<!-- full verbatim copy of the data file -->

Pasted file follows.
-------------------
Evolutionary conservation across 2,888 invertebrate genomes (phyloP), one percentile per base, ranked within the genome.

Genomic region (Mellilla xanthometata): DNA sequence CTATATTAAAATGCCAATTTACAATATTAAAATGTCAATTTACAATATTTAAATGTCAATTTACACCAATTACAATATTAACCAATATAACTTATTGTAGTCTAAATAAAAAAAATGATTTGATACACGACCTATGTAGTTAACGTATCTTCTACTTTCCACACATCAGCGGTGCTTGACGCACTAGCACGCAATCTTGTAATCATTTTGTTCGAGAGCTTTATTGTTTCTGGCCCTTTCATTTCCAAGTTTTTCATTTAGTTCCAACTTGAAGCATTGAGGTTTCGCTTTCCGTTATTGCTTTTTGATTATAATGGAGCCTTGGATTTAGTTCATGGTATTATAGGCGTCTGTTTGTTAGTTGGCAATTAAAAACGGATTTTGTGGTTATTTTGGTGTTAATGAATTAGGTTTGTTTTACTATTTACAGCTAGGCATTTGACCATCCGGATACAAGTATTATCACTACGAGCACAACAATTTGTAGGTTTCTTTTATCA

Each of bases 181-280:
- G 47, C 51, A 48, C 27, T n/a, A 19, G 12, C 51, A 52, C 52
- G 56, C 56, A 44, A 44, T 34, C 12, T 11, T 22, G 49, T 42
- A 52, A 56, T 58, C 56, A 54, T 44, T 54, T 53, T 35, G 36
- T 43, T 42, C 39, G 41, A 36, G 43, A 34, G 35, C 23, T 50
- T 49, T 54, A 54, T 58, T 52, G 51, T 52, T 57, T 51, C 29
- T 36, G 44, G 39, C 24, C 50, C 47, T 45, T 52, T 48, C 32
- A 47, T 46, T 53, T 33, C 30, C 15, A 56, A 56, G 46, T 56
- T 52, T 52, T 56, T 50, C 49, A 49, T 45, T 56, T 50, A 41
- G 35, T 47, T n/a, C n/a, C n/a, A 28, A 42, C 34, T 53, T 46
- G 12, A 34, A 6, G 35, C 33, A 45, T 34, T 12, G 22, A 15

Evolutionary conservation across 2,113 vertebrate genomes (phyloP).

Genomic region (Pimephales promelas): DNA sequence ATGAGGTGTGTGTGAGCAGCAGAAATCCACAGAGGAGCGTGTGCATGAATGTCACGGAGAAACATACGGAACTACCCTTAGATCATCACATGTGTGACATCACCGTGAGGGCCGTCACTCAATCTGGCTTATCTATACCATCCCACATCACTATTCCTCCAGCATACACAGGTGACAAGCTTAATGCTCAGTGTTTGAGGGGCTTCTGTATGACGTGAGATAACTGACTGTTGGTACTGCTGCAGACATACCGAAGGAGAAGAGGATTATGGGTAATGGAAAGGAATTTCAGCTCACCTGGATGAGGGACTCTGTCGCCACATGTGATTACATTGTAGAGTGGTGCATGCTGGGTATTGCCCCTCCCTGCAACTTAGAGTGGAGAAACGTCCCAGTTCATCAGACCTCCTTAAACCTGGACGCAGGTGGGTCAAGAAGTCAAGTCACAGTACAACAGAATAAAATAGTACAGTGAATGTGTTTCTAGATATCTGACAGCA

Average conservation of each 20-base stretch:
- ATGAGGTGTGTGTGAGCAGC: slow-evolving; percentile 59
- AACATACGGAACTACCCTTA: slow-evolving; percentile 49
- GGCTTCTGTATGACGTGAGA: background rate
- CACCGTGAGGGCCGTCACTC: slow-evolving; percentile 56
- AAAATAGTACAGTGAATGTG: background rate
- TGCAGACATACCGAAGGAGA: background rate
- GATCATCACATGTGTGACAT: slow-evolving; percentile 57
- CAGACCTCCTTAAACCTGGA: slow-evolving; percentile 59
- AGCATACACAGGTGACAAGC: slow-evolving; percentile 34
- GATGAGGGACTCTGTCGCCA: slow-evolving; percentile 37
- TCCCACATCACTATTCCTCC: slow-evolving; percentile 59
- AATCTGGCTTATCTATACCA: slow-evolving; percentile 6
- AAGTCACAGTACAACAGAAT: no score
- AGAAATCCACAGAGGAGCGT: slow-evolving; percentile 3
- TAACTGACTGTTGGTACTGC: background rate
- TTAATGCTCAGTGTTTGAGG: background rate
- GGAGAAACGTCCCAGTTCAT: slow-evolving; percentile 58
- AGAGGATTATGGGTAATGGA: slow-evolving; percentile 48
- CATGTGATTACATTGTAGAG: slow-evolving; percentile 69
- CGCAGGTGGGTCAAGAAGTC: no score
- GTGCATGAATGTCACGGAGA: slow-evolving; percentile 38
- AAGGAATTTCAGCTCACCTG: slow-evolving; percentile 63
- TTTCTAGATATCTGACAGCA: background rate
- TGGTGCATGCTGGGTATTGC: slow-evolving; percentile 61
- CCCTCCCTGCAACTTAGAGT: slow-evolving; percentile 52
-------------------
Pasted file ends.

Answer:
Evolutionary conservation across 2,888 invertebrate genomes (phyloP), one percentile per base, ranked within the genome.

Genomic region (Mellilla xanthometata): DNA sequence CTATATTAAAATGCCAATTTACAATATTAAAATGTCAATTTACAATATTTAAATGTCAATTTACACCAATTACAATATTAACCAATATAACTTATTGTAGTCTAAATAAAAAAAATGATTTGATACACGACCTATGTAGTTAACGTATCTTCTACTTTCCACACATCAGCGGTGCTTGACGCACTAGCACGCAATCTTGTAATCATTTTGTTCGAGAGCTTTATTGTTTCTGGCCCTTTCATTTCCAAGTTTTTCATTTAGTTCCAACTTGAAGCATTGAGGTTTCGCTTTCCGTTATTGCTTTTTGATTATAATGGAGCCTTGGATTTAGTTCATGGTATTATAGGCGTCTGTTTGTTAGTTGGCAATTAAAAACGGATTTTGTGGTTATTTTGGTGTTAATGAATTAGGTTTGTTTTACTATTTACAGCTAGGCATTTGACCATCCGGATACAAGTATTATCACTACGAGCACAACAATTTGTAGGTTTCTTTTATCA

Each of bases 181-280:
- G 47, C 51, A 48, C 27, T n/a, A 19, G 12, C 51, A 52, C 52
- G 56, C 56, A 44, A 44, T 34, C 12, T 11, T 22, G 49, T 42
- A 52, A 56, T 58, C 56, A 54, T 44, T 54, T 53, T 35, G 36
- T 43, T 42, C 39, G 41, A 36, G 43, A 34, G 35, C 23, T 50
- T 49, T 54, A 54, T 58, T 52, G 51, T 52, T 57, T 51, C 29
- T 36, G 44, G 39, C 24, C 50, C 47, T 45, T 52, T 48, C 32
- A 47, T 46, T 53, T 33, C 30, C 15, A 56, A 56, G 46, T 56
- T 52, T 52, T 56, T 50, C 49, A 49, T 45, T 56, T 50, A 41
- G 35, T 47, T n/a, C n/a, C n/a, A 28, A 42, C 34, T 53, T 46
- G 12, A 34, A 6, G 35, C 33, A 45, T 34, T 12, G 22, A 15

Evolutionary conservation across 2,113 vertebrate genomes (phyloP).

Genomic region (Pimephales promelas): DNA sequence ATGAGGTGTGTGTGAGCAGCAGAAATCCACAGAGGAGCGTGTGCATGAATGTCACGGAGAAACATACGGAACTACCCTTAGATCATCACATGTGTGACATCACCGTGAGGGCCGTCACTCAATCTGGCTTATCTATACCATCCCACATCACTATTCCTCCAGCATACACAGGTGACAAGCTTAATGCTCAGTGTTTGAGGGGCTTCTGTATGACGTGAGATAACTGACTGTTGGTACTGCTGCAGACATACCGAAGGAGAAGAGGATTATGGGTAATGGAAAGGAATTTCAGCTCACCTGGATGAGGGACTCTGTCGCCACATGTGATTACATTGTAGAGTGGTGCATGCTGGGTATTGCCCCTCCCTGCAACTTAGAGTGGAGAAACGTCCCAGTTCATCAGACCTCCTTAAACCTGGACGCAGGTGGGTCAAGAAGTCAAGTCACAGTACAACAGAATAAAATAGTACAGTGAATGTGTTTCTAGATATCTGACAGCA

Average conservation of each 20-base stretch:
- ATGAGGTGTGTGTGAGCAGC: slow-evolving; percentile 59
- AACATACGGAACTACCCTTA: slow-evolving; percentile 49
- GGCTTCTGTATGACGTGAGA: background rate
- CACCGTGAGGGCCGTCACTC: slow-evolving; percentile 56
- AAAATAGTACAGTGAATGTG: background rate
- TGCAGACATACCGAAGGAGA: background rate
- GATCATCACATGTGTGACAT: slow-evolving; percentile 57
- CAGACCTCCTTAAACCTGGA: slow-evolving; percentile 59
- AGCATACACAGGTGACAAGC: slow-evolving; percentile 34
- GATGAGGGACTCTGTCGCCA: slow-evolving; percentile 37
- TCCCACATCACTATTCCTCC: slow-evolving; percentile 59
- AATCTGGCTTATCTATACCA: slow-evolving; percentile 6
- AAGTCACAGTACAACAGAAT: no score
- AGAAATCCACAGAGGAGCGT: slow-evolving; percentile 3
- TAACTGACTGTTGGTACTGC: background rate
- TTAATGCTCAGTGTTTGAGG: background rate
- GGAGAAACGTCCCAGTTCAT: slow-evolving; percentile 58
- AGAGGATTATGGGTAATGGA: slow-evolving; percentile 48
- CATGTGATTACATTGTAGAG: slow-evolving; percentile 69
- CGCAGGTGGGTCAAGAAGTC: no score
- GTGCATGAATGTCACGGAGA: slow-evolving; percentile 38
- AAGGAATTTCAGCTCACCTG: slow-evolving; percentile 63
- TTTCTAGATATCTGACAGCA: background rate
- TGGTGCATGCTGGGTATTGC: slow-evolving; percentile 61
- CCCTCCCTGCAACTTAGAGT: slow-evolving; percentile 52